Show your love for animals

What does love for animals really mean? Many people say they “love” animals and then perform an action that really makes a person wonder at the meaning of their statement.

What loving animals means is a “concern about animal health, quality and length of life.” The outward signs of “care,” such as feeding and providing shelter, are not enough to qualify “love.”

A person who loves animals:

• Thinks about providing medical care when needed to preserve the animal’s life as long as possible.

• Cannot kill or maim an animal for enjoyment or entertainment.

• Has the pet altered so they cannot reproduce.

• Is concerned about the animal’s psychological “life” and strives actively to make the animal content and happy.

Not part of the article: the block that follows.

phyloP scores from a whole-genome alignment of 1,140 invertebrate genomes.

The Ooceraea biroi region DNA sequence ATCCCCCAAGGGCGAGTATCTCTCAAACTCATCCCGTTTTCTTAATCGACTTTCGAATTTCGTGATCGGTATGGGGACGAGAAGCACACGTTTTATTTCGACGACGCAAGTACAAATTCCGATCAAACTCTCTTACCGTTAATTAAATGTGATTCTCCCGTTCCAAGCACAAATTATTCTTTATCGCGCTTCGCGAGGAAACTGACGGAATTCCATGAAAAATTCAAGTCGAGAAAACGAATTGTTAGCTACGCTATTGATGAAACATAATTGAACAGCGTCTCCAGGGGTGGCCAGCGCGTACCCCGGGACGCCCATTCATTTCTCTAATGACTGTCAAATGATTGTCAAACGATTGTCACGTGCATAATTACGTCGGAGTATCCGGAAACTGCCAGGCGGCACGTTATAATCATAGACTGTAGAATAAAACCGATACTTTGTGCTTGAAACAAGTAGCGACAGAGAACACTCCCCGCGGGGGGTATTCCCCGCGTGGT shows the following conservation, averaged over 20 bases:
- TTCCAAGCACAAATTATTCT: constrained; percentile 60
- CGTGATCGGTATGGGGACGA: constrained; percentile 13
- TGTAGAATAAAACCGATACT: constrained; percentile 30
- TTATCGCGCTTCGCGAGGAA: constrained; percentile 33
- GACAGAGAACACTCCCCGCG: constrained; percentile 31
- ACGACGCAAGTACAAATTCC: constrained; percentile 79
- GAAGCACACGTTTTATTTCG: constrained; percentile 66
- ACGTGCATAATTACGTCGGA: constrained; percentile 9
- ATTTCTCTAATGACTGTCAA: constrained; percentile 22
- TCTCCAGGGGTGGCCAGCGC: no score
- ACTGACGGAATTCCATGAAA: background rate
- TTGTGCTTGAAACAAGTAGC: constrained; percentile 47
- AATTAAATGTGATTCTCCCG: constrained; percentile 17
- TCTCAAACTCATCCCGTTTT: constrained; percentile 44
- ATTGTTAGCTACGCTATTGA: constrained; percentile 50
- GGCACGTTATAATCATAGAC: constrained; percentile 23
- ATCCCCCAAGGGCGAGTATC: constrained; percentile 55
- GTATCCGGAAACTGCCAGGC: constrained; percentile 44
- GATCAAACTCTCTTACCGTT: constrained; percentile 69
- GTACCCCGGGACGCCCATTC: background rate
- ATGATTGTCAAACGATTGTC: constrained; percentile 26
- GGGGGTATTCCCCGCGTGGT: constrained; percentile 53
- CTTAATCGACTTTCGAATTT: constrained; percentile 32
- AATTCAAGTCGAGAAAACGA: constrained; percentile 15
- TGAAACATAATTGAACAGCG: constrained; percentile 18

• Is constantly aware of those who do not care for animals and is active in helping animal welfare where possible.

• Never strikes an animal, causes mental or physical torment, or speaks harshly.

• Does not use dominance as a control but uses loving discipline and praise to reward. Showing the animal “who’s boss” is more ego gratification then effective communication and seldom works.

• Puts his personal animals before his own “convenience.”

Love is respect and kindly consideration for another. Now, how many animal lovers do you really know?

Show love for your animal by attending the Blessing of Animals Liturgy that will be celebrated at St. Luke’s Episcopal Church lawn, 1605 Main Street, Newberry, Sunday, October 16, 3 p.m. The public is invited to bring their pet companions for this blessing. Pets must be leashed or in a carrier.

Margaret Brackett

St. Luke’s Episcopal Church

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